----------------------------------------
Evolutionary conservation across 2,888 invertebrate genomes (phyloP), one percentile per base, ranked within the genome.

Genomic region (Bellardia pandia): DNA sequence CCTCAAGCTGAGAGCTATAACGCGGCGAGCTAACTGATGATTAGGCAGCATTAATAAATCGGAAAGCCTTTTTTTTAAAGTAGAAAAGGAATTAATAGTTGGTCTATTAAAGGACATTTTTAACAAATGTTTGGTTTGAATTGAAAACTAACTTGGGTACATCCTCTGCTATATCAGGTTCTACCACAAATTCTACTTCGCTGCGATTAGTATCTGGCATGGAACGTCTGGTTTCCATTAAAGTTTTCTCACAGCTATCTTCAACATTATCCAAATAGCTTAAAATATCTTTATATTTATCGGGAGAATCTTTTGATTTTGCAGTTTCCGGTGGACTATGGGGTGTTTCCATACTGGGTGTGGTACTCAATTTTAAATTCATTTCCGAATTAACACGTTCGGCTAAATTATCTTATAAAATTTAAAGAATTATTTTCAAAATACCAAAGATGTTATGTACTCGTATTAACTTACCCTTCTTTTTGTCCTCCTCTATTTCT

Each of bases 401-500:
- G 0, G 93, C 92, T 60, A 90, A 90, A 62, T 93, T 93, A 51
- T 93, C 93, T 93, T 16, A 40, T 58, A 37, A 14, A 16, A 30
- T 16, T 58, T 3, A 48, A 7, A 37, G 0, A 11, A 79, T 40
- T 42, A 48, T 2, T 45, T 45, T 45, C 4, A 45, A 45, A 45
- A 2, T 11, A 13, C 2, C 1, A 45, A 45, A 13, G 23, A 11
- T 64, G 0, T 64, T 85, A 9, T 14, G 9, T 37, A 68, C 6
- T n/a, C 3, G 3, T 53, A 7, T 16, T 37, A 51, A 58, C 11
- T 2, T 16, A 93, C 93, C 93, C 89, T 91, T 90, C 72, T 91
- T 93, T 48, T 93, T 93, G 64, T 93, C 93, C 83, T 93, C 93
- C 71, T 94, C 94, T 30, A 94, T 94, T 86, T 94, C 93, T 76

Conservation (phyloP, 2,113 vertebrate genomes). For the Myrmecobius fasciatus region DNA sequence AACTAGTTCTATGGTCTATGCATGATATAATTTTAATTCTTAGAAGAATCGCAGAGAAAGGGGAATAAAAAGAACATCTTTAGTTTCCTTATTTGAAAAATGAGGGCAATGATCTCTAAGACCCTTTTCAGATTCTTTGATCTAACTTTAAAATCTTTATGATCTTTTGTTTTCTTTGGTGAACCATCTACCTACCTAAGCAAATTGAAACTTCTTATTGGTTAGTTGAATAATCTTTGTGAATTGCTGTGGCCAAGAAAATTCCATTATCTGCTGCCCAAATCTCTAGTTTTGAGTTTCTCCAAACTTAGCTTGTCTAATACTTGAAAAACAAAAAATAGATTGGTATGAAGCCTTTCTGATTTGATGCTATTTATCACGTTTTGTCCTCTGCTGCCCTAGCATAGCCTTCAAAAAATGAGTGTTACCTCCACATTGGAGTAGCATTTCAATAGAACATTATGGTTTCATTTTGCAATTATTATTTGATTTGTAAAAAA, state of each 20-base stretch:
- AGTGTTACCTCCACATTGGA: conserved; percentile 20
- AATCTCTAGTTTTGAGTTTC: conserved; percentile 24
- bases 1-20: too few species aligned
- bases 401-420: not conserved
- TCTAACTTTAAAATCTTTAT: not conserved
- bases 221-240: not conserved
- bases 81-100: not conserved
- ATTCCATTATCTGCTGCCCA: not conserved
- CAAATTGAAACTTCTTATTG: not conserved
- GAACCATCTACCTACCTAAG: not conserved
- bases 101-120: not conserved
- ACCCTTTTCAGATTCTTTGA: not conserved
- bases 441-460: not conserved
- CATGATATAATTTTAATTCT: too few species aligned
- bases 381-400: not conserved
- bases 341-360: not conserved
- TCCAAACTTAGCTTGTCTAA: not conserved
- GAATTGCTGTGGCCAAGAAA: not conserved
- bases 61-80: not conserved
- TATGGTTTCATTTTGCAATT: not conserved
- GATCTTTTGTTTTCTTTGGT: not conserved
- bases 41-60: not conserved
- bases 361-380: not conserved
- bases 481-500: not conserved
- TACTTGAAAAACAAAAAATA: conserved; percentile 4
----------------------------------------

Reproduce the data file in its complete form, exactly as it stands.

Evolutionary conservation across 2,888 invertebrate genomes (phyloP), one percentile per base, ranked within the genome.

Genomic region (Bellardia pandia): DNA sequence CCTCAAGCTGAGAGCTATAACGCGGCGAGCTAACTGATGATTAGGCAGCATTAATAAATCGGAAAGCCTTTTTTTTAAAGTAGAAAAGGAATTAATAGTTGGTCTATTAAAGGACATTTTTAACAAATGTTTGGTTTGAATTGAAAACTAACTTGGGTACATCCTCTGCTATATCAGGTTCTACCACAAATTCTACTTCGCTGCGATTAGTATCTGGCATGGAACGTCTGGTTTCCATTAAAGTTTTCTCACAGCTATCTTCAACATTATCCAAATAGCTTAAAATATCTTTATATTTATCGGGAGAATCTTTTGATTTTGCAGTTTCCGGTGGACTATGGGGTGTTTCCATACTGGGTGTGGTACTCAATTTTAAATTCATTTCCGAATTAACACGTTCGGCTAAATTATCTTATAAAATTTAAAGAATTATTTTCAAAATACCAAAGATGTTATGTACTCGTATTAACTTACCCTTCTTTTTGTCCTCCTCTATTTCT

Each of bases 401-500:
- G 0, G 93, C 92, T 60, A 90, A 90, A 62, T 93, T 93, A 51
- T 93, C 93, T 93, T 16, A 40, T 58, A 37, A 14, A 16, A 30
- T 16, T 58, T 3, A 48, A 7, A 37, G 0, A 11, A 79, T 40
- T 42, A 48, T 2, T 45, T 45, T 45, C 4, A 45, A 45, A 45
- A 2, T 11, A 13, C 2, C 1, A 45, A 45, A 13, G 23, A 11
- T 64, G 0, T 64, T 85, A 9, T 14, G 9, T 37, A 68, C 6
- T n/a, C 3, G 3, T 53, A 7, T 16, T 37, A 51, A 58, C 11
- T 2, T 16, A 93, C 93, C 93, C 89, T 91, T 90, C 72, T 91
- T 93, T 48, T 93, T 93, G 64, T 93, C 93, C 83, T 93, C 93
- C 71, T 94, C 94, T 30, A 94, T 94, T 86, T 94, C 93, T 76

Conservation (phyloP, 2,113 vertebrate genomes). For the Myrmecobius fasciatus region DNA sequence AACTAGTTCTATGGTCTATGCATGATATAATTTTAATTCTTAGAAGAATCGCAGAGAAAGGGGAATAAAAAGAACATCTTTAGTTTCCTTATTTGAAAAATGAGGGCAATGATCTCTAAGACCCTTTTCAGATTCTTTGATCTAACTTTAAAATCTTTATGATCTTTTGTTTTCTTTGGTGAACCATCTACCTACCTAAGCAAATTGAAACTTCTTATTGGTTAGTTGAATAATCTTTGTGAATTGCTGTGGCCAAGAAAATTCCATTATCTGCTGCCCAAATCTCTAGTTTTGAGTTTCTCCAAACTTAGCTTGTCTAATACTTGAAAAACAAAAAATAGATTGGTATGAAGCCTTTCTGATTTGATGCTATTTATCACGTTTTGTCCTCTGCTGCCCTAGCATAGCCTTCAAAAAATGAGTGTTACCTCCACATTGGAGTAGCATTTCAATAGAACATTATGGTTTCATTTTGCAATTATTATTTGATTTGTAAAAAA, state of each 20-base stretch:
- AGTGTTACCTCCACATTGGA: conserved; percentile 20
- AATCTCTAGTTTTGAGTTTC: conserved; percentile 24
- bases 1-20: too few species aligned
- bases 401-420: not conserved
- TCTAACTTTAAAATCTTTAT: not conserved
- bases 221-240: not conserved
- bases 81-100: not conserved
- ATTCCATTATCTGCTGCCCA: not conserved
- CAAATTGAAACTTCTTATTG: not conserved
- GAACCATCTACCTACCTAAG: not conserved
- bases 101-120: not conserved
- ACCCTTTTCAGATTCTTTGA: not conserved
- bases 441-460: not conserved
- CATGATATAATTTTAATTCT: too few species aligned
- bases 381-400: not conserved
- bases 341-360: not conserved
- TCCAAACTTAGCTTGTCTAA: not conserved
- GAATTGCTGTGGCCAAGAAA: not conserved
- bases 61-80: not conserved
- TATGGTTTCATTTTGCAATT: not conserved
- GATCTTTTGTTTTCTTTGGT: not conserved
- bases 41-60: not conserved
- bases 361-380: not conserved
- bases 481-500: not conserved
- TACTTGAAAAACAAAAAATA: conserved; percentile 4